Skip to Main Content
It looks like you're using Internet Explorer 11 or older. This website works best with modern browsers such as the latest versions of Chrome, Firefox, Safari, and Edge. If you continue with this browser, you may see unexpected results.


Basic Search Tips

Person typing on a laptopUnlike Google, library databases can't understand an entire sentence. So you'll need to break your topic down into the most important ideas - the KEYWORDS.

Example Topic: How have revenue recognition standards changed in the telecommunications industry over the last 20 years?

The specifics of your topic will matter when selecting sources, but for searching you only need the most essential components.

Keywords: revenue recognition standards; telecommunications industryHow have revenue recognition standards changed in the telecommunications industry over the last 20 years?

Most words have synonyms that mean the same, or very similar, things. For each keyword in your topic, try to come up with at least one synonym. Not all keywords will have synonyms, but many do!


Keyword: "telecommunications industry"    Synonym: "wireless/cell phone carrier"


Keep an Eye Out

Sometimes scholars use terms that you might not be familiar with, or which might mean something very specific within the discipline. While searching, look for unfamiliar terms or words that show up a lot. Try searching for those and see if you find more relevant sources.

Onesearch with green arrow pointing to the refine my results sectionMost library databases have search tools built in. Try some of these:

  • Subject: Think of subjects as official hashtags. Use them to find sources about that subject.
  • Date Range: Limit your search to sources published between specific years.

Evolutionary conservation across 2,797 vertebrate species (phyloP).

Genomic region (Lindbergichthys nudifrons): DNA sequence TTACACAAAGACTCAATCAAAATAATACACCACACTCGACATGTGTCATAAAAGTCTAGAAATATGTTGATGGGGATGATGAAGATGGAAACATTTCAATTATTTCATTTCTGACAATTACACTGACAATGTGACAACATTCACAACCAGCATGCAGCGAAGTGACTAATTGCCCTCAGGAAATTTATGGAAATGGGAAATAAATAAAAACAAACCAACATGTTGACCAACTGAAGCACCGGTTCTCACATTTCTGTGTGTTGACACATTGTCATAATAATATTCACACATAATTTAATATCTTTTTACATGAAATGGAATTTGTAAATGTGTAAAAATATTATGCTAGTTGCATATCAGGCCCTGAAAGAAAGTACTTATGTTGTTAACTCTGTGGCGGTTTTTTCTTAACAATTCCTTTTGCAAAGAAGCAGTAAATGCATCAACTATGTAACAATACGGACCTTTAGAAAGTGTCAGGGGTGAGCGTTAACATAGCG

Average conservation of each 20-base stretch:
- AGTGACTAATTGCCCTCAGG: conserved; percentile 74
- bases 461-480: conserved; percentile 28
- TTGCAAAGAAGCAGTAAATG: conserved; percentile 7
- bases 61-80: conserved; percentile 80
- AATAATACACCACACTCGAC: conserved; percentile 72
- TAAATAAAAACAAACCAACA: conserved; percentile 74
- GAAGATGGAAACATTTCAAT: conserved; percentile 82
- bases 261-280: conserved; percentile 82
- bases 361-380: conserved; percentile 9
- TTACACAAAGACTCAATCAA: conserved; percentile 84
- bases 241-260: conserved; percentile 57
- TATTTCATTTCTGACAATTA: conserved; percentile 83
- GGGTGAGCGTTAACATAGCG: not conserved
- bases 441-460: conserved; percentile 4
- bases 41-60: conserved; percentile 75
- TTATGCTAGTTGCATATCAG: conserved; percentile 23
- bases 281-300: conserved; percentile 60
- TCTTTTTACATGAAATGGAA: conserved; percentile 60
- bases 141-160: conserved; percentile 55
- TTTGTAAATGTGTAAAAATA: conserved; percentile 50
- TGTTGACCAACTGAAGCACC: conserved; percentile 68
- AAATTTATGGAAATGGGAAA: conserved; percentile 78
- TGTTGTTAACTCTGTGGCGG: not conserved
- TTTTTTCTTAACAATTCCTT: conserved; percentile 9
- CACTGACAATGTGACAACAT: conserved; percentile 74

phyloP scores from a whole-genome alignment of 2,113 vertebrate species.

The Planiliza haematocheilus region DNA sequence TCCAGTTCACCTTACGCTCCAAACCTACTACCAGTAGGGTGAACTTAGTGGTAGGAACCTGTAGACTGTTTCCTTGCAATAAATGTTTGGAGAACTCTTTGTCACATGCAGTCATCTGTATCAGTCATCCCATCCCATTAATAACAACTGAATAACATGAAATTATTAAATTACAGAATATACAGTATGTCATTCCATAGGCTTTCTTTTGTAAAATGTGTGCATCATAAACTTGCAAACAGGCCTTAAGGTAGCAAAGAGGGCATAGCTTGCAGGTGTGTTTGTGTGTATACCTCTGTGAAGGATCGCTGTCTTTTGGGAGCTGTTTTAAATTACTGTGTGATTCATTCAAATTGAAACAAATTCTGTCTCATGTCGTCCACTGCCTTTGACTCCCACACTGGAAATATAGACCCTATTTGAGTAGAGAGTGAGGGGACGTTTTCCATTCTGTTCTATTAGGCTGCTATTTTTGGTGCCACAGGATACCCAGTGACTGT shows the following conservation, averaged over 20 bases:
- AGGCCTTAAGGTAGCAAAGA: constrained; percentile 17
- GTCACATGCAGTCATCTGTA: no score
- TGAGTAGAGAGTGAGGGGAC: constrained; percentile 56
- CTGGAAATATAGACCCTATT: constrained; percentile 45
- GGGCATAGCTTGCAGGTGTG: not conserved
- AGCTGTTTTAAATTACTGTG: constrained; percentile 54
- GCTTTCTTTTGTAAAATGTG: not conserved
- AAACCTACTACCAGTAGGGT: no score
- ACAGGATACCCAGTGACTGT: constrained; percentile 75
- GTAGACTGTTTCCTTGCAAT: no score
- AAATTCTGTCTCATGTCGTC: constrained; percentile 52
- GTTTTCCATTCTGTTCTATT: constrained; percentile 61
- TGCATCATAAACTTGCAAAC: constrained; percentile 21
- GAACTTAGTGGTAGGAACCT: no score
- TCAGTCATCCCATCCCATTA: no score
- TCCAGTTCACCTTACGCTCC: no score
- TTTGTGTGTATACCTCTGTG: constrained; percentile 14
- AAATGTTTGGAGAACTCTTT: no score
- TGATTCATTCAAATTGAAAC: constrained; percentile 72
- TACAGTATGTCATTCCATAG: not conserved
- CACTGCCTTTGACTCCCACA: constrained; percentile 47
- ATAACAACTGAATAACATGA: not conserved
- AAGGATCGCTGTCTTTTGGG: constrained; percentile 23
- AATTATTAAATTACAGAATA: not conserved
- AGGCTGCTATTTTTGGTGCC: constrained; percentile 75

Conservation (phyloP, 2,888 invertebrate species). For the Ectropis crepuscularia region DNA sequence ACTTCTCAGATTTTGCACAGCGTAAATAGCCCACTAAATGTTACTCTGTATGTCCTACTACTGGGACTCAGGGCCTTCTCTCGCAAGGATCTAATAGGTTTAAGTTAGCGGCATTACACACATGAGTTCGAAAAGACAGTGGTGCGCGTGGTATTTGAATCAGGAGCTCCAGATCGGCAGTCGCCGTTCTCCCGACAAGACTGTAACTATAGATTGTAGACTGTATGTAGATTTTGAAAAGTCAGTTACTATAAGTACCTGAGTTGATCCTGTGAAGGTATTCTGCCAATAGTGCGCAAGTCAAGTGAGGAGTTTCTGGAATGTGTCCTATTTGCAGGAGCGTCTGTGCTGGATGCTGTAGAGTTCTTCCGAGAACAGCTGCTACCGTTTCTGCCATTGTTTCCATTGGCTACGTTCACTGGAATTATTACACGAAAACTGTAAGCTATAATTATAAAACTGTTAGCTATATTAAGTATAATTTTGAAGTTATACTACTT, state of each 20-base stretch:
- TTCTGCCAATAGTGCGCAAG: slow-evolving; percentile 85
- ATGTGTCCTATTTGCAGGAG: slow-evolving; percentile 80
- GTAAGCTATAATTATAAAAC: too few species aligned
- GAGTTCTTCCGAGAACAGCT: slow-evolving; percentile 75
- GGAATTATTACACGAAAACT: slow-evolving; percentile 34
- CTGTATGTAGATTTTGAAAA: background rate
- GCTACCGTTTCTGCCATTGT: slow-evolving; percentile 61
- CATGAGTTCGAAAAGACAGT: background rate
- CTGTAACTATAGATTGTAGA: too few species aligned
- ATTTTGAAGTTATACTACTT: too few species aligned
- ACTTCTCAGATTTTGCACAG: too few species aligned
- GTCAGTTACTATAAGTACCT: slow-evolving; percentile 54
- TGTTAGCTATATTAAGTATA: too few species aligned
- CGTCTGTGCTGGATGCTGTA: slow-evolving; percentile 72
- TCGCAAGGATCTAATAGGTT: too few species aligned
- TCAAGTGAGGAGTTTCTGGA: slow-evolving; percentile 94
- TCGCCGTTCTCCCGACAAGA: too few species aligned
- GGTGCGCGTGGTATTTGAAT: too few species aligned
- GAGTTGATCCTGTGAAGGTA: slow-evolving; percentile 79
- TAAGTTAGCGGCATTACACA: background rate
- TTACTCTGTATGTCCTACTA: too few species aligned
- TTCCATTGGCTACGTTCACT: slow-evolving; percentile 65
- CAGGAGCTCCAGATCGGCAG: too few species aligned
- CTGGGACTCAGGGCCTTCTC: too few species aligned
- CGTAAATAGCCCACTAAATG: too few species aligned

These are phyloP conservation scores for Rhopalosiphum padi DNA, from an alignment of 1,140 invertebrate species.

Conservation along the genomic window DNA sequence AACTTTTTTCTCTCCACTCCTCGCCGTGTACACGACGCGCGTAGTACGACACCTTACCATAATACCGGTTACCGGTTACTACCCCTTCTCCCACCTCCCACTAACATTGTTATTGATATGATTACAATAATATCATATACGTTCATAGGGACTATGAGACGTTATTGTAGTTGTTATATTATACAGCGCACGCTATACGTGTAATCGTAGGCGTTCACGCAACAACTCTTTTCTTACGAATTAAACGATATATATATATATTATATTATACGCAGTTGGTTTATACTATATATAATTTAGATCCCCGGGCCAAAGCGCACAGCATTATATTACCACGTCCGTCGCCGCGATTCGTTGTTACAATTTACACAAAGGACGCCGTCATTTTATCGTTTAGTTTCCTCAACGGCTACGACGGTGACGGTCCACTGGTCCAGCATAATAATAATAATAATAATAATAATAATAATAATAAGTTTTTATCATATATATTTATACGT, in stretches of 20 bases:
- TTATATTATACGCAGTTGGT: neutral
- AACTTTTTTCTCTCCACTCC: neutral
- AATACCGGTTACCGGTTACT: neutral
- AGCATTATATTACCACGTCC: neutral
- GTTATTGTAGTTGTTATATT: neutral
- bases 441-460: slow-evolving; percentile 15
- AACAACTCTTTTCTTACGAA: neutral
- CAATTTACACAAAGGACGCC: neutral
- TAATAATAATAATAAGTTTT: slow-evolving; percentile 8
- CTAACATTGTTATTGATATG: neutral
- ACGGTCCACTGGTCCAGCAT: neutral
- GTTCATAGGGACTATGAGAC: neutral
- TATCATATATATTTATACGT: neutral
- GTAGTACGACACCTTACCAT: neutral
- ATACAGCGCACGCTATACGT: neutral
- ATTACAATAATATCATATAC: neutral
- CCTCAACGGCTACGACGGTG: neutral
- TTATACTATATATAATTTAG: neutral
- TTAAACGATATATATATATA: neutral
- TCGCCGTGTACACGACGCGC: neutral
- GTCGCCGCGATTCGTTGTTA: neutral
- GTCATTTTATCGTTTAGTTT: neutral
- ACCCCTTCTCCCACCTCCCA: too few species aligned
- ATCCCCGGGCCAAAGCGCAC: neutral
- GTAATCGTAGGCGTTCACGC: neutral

• Peer Reviewed: Limit your search to scholarly journal articles.
  • Full Text: Make sure all of the results are available to read in full.

Look on the left and right of your search results, or for an "advanced search" page to find these tools - and more!

Person standing in front of a board with academic documents

You can evaluate any source using the 5 W's:

  • Who: ...wrote it? Are they an expert?
  • What: the purpose of this resource?
  • Where: ...was this information published? ...does the information come from?
  • When: ...was this published or last updated?
  • Why: this resource useful? this resource better than other ones?

Advanced Search Tips

Venn diagram with the phrase revenue recognition on in the left circle, the Boolean operator AND in the middle, and the keyword wireless carrier in the right circle

Use the operator AND to find only sources that mention both keywords.

"revenue recognition" AND "wireless carrier"

This search will bring back fewer results than searching either keyword on its own.

Venn diagram with the phrase wireless carrier on in the left circle, the Boolean operator OR in the middle, and the phrase cell phone carrier in the right circle

Use the OR operator to expand your search with additional keywords.

"wireless carrier" OR "cell phone carrier"

This will find sources that include either word, so you'll see more results than by searching for just one keyword.

search in a database for "revenue recognition" AND "wireless carrier" OR "telecommunications industry"

Use the “QUOTES” strategy to search for several words in a phrase.

"revenue recognition"

This will bring back results that only use that exact phrase.